We start this episode with a short review and excerpt readings of Leah Lemieux’s book “Rekindling the Waters: The Truth About Swimming With Dolphins“. We are having another Animal Voices giveaway for a copy of this book that will go to a lucky listener! We invite you to place your entry on our Facebook group page under the wall post that announces the contest, or send us an email at firstname.lastname@example.org saying that you wish to enter the draw. To be eligible to win, you must not have won anything from us in the past 12 months, and you must be able to pick up your prize from our radio station in downtown Vancouver. The deadline for entries is Friday, September 23rd at 9am, and we will announce the winner on our show that day, so good luck!
Leah Lemieux, Rekindling the Waters: The Truth About Swimming With Dolphins
Our feature interview is with whale and dolphin advocate Leah Lemieux. She is an author and lecturer who has been working on dolphin protection, education and conservation initiatives for twenty years, collaborating with individuals and NGOs from a number of countries, including the Jane Goodall Institute’s Roots & Shoots Environmental and Humanitarian program. In 2009, she published a book of her years of personal experiences with dolphins entitled “Rekindling the Waters: The Truth About Swimming with Dolphins”, which exposes the harsh realities of the lives that dolphins in captivity face, always to their detriment and often to their demise.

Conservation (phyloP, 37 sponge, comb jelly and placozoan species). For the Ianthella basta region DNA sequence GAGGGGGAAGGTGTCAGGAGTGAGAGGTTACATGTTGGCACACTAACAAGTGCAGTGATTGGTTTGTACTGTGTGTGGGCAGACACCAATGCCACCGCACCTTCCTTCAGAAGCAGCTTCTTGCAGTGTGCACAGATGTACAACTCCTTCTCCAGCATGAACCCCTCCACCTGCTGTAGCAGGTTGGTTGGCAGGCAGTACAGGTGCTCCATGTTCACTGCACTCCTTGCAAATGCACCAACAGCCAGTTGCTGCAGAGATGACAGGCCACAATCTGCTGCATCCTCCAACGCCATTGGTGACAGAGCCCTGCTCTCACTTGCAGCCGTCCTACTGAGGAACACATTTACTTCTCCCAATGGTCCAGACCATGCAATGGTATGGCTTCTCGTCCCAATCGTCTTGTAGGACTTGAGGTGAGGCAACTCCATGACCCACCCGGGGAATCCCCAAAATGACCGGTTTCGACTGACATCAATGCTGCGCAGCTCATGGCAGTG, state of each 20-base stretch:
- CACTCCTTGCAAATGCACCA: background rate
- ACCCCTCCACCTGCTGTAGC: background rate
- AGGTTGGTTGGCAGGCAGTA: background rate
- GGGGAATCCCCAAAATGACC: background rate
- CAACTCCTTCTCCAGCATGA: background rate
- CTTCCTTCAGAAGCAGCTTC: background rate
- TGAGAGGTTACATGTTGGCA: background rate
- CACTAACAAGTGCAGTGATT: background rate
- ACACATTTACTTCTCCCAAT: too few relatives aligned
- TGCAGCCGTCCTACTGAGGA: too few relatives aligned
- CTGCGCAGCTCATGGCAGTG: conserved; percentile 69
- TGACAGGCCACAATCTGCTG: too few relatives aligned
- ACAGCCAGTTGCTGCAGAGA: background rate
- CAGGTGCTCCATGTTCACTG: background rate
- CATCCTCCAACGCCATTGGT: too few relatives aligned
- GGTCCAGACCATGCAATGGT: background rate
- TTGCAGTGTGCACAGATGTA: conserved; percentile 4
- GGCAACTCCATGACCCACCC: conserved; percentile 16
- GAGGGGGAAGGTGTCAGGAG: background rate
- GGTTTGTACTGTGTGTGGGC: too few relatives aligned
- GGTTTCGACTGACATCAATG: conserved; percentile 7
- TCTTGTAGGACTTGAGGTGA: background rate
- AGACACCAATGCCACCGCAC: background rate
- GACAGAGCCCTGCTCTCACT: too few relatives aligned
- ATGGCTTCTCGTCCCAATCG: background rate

Leah speaks with us about what her experiences have taught her about dolphins and the captive dolphin industry, in promotion of a free screening of the award-winning film “The Cove” coming up in Vancouver on September 22nd. For more details on this screening, and to reserve your tickets, please visit this website.
You can see Leah speak about about Canada’s dirty ties to captive dolphin industry here, and find out some facts that may shock you:
The Realities about the Animals at the PNE
Every year the Pacific National Exhibition in Vancouver, Canada draws tens of thousands of people to its fairgrounds to be entertained by the likes of carnival rides, Chinese acrobat shows, and the latest fads in household gadgetries for purchase. And a central part of the PNE, deeply rooted in its tradition, is the large farm animal display that has been happening since its inception in 1910.
Alissa presents some information on what the “animal agriculture” display at the PNE is all about, and her thoughts on the realities of what it means for the animals, and the visiting humans alike.